Max loan

$50,000

Min. Credit score

620

Apr range

8.00-13.00%

Depending on your creditworthiness and your business's financials

The average microloan is roughly $13,000, according to the Small Business Administration.
Read Review

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Our pick for

Government small-business loans for real estate financing

SBA CDC/504 loans offer low-cost, long-term financing that you can use to purchase, renovate or construct buildings and facilities.

SBA CDC/504 loans

Read Review

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Max Loan Amount
$5,000,000
Min. credit score
680
Est. APR
2.60-3.20%
You cannot put an SBA CDC/504 loan toward working capital, existing debt or a rental real estate investment.

Max loan

$5,000,000

Min. Credit score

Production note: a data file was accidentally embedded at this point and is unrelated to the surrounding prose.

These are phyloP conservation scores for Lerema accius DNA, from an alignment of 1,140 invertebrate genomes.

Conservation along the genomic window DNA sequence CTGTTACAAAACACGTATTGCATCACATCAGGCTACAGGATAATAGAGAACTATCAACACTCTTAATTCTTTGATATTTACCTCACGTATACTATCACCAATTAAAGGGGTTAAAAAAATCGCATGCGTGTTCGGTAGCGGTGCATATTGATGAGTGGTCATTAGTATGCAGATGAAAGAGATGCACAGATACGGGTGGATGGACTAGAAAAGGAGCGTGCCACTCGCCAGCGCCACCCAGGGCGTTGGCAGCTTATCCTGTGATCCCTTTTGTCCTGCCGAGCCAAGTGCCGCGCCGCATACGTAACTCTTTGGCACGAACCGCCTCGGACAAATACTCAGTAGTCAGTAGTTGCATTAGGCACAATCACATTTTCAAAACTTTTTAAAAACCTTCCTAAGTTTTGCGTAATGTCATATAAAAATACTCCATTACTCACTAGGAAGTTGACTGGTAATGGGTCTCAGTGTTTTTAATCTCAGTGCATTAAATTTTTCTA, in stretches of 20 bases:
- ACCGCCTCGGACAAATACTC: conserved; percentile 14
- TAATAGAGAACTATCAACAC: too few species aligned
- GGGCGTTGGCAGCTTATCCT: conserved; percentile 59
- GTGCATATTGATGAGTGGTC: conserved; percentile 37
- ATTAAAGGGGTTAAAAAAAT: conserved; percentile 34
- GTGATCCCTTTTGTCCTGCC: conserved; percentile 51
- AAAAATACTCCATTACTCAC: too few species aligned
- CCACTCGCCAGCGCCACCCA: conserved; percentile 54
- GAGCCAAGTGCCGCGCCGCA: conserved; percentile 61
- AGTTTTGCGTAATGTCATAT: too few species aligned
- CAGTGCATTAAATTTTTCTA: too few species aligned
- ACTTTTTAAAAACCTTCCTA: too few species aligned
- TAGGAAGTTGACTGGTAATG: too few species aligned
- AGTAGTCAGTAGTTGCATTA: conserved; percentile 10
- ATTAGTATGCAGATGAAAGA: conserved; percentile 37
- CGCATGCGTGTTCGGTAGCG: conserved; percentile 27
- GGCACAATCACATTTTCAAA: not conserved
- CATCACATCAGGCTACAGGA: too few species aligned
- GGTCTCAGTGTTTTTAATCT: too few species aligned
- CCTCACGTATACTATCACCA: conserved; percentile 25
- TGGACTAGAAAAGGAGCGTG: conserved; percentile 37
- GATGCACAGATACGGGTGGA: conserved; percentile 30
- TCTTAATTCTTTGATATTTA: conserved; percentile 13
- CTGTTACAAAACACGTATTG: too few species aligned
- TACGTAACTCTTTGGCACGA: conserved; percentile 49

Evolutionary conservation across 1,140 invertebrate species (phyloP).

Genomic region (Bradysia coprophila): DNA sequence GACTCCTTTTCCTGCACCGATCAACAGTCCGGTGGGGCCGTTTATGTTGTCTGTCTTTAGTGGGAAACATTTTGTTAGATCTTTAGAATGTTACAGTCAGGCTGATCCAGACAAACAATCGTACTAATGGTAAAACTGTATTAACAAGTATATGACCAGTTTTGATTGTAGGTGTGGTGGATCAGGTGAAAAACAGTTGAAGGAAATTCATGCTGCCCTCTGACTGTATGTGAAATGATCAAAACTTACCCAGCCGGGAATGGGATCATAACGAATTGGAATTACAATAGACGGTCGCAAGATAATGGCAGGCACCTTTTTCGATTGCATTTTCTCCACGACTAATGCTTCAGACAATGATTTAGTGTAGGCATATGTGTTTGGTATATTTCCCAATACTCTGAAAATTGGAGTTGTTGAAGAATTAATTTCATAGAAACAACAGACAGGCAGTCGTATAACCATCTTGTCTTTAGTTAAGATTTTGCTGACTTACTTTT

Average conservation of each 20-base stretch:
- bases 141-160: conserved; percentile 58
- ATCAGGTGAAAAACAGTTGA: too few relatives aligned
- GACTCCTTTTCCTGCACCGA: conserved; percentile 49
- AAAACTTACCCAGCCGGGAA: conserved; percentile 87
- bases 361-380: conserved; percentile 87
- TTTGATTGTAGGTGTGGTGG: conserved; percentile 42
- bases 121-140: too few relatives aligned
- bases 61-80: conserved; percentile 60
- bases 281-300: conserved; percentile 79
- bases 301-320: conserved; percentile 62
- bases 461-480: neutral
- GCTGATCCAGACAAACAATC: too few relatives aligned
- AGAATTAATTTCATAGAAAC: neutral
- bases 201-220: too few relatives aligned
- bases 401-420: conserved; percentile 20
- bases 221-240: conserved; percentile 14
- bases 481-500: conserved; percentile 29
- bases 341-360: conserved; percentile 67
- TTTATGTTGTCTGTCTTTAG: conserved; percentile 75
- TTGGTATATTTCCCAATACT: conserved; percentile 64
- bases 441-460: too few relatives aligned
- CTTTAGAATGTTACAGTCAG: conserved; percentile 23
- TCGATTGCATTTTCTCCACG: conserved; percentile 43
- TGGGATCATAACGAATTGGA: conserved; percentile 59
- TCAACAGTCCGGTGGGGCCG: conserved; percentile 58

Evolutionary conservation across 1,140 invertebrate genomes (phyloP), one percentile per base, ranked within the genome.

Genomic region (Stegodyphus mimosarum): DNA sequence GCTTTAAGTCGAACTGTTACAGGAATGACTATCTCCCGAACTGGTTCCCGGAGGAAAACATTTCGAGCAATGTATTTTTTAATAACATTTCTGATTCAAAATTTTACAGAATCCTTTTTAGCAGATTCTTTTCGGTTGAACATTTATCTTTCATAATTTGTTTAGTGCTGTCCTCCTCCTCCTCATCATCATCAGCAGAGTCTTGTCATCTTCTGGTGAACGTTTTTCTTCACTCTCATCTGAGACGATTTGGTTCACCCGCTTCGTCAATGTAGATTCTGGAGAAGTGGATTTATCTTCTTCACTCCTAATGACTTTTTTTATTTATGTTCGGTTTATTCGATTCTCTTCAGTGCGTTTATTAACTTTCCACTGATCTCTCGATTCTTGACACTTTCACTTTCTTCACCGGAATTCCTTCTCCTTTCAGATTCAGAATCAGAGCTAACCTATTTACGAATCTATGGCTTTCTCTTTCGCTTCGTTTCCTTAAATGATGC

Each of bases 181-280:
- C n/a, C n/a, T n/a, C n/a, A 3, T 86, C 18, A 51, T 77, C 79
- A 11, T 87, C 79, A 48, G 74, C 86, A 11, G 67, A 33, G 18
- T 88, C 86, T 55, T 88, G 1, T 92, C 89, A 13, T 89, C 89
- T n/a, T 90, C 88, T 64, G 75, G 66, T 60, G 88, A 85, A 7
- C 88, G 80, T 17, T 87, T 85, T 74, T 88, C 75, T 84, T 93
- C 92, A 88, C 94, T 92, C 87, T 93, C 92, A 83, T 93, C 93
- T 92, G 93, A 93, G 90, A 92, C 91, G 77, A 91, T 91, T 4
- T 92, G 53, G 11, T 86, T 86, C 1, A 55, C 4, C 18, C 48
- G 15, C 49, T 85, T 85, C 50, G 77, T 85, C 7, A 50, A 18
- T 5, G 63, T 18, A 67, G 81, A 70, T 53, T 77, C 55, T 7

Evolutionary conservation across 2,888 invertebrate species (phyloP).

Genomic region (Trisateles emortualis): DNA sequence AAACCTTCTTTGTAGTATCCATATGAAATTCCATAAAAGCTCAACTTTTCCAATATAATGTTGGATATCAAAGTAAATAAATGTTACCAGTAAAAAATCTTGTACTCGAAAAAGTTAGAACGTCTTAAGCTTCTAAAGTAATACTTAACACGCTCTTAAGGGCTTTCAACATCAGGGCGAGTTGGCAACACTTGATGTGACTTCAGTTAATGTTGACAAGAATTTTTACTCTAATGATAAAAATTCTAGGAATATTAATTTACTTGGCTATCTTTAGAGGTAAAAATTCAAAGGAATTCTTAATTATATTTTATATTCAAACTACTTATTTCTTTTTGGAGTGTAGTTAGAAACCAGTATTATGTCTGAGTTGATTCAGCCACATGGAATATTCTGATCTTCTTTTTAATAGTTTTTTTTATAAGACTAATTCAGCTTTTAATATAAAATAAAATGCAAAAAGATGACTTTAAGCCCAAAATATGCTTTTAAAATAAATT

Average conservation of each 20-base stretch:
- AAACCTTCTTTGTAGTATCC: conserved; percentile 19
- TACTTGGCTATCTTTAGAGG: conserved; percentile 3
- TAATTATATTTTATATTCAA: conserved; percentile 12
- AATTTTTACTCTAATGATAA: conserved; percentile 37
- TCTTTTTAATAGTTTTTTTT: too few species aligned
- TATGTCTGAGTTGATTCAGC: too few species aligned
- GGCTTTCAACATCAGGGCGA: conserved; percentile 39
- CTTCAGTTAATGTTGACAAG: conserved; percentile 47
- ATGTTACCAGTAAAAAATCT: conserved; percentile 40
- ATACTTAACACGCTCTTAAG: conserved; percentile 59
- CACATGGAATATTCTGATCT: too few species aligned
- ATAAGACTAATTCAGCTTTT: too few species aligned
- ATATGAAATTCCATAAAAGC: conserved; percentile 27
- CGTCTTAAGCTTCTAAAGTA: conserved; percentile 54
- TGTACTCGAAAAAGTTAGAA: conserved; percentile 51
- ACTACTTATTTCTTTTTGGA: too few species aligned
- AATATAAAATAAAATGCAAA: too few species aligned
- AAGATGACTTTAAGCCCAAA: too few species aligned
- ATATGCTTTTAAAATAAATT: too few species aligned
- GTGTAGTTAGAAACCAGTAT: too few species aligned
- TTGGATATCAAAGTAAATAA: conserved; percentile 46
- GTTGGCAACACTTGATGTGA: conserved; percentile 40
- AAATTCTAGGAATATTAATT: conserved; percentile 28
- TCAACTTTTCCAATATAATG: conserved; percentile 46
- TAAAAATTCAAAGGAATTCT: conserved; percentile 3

680

Apr range

2.60-3.20%

Depending on your creditworthiness and your business's financials

You cannot put an SBA CDC/504 loan toward working capital, existing debt or a rental real estate investment.
Read Review

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How Much Do You Need?

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Types of government small-business loans

Federal government small-business loans

SBA loans. Perhaps the most well-known type of government business loan, SBA loans are issued by banks and other approved lenders and partially guaranteed by the U.S. Small Business Administration. SBA loans typically have low interest rates and long terms, but can be difficult to qualify for.
There are several SBA loan options to choose from:
  • SBA 7(a) loans. The 7(a) program is the primary type of SBA loan, with $36.5 billion in loans issued in fiscal year 2021, according to the Congressional Research Service. You can receive up to $5 million in funding for day-to-day expenses like payroll, as well as longer-term business costs like equipment financing. Funds are available as term loans or an SBA line of credit.